Please join me for readings from Nostos on Sunday, February 3 from 1 to 2:30 PM at Copperfield’s Books, 850 4th Street, San Rafael, CA. I’ll be speaking about the two pieces I made for this literary journal, which is devoted to the subject of family. The works share three qualities: both are diptychs, or two pictures that are meant to be looked at together; both are monoprints or unique printed images; and both are based on actual objects.
We chronicled the heights of our children on a growth chart. It’s a freestanding column because when we moved, I couldn’t leave it behind so I had it cut from the wall and took it with me. It’s a prized possession. I live in a house with lots of artwork and the growth chart is the single object that attracts the most attention.
It dates from 1993 and is still in use today. As the children grew older, they added their friends to the growth chart. Now my nieces and nephews have children, who are also included. Last Christmas, someone added their dog.
My challenge was how to translate the growth chart into two dimensions. The object is tall and thin and the Nostos pages are essentially square, so I decided to split the image into two parts, younger and older. I wanted to preserve the writing, especially the look and feel of little hands learning to form letters. With the help of a professional photographer friend, I separated the lettering from the column. Next I needed a background for it. Growth is defined as the process of increasing physically in size, so I wanted to convey a sense of motion. I chose the repeated action of rolling an inked brayer. I used a pure violet for the younger years, and a mix of colors to represent the more complex older ones.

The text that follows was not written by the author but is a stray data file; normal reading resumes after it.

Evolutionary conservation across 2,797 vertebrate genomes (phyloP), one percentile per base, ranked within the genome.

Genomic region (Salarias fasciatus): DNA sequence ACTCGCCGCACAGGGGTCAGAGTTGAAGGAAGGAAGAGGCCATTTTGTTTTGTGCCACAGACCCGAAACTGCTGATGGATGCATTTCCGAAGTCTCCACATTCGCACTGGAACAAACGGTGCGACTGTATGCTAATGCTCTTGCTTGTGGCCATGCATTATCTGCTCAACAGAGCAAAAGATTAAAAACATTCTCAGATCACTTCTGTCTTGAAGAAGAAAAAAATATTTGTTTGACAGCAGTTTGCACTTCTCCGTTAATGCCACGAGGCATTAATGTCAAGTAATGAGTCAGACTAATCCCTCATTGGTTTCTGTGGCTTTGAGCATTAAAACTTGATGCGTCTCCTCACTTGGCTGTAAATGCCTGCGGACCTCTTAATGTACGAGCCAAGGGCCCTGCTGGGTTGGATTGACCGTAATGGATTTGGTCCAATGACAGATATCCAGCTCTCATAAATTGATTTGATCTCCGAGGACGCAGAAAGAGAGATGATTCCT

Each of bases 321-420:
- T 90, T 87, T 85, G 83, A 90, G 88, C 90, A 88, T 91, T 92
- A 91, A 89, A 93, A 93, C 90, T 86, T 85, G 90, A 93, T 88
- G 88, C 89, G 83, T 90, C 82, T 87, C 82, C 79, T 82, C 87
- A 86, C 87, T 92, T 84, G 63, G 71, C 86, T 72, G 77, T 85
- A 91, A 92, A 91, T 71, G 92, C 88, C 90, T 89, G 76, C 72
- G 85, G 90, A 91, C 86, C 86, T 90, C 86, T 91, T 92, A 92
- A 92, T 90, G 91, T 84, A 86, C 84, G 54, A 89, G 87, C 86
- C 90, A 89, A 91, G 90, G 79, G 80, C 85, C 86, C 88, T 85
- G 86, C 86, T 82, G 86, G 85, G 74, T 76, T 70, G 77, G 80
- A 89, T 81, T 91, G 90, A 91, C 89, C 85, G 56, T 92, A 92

The second work I made for Nostos is “Cross Purposes,” which is based on a sculpture I made about parenting. It was inspired by an actual event I still remember vividly. Our five year old son misbehaved in public and I was embarrassed and angry. In response, I made a glass house with etched text that reads: “MOM WAS ANGRY. BEN WAS SORRY. MOM WAS SORRY. BEN WAS SAD.”
Again, my challenge was to translate three-dimensional work to a book page and again I chose to make a diptych using a printmaking process. In this case, I had two letterpress plates made, each mimicking a side of the “Cross Purposes” sculpture. Since these plates raise the design, I was able to transfer the image by running an inked brayer over paper on the plate. As you can see, I needed many passes to accurately portray my parenting experience.
Growth Chart photographs by Mika Sperling.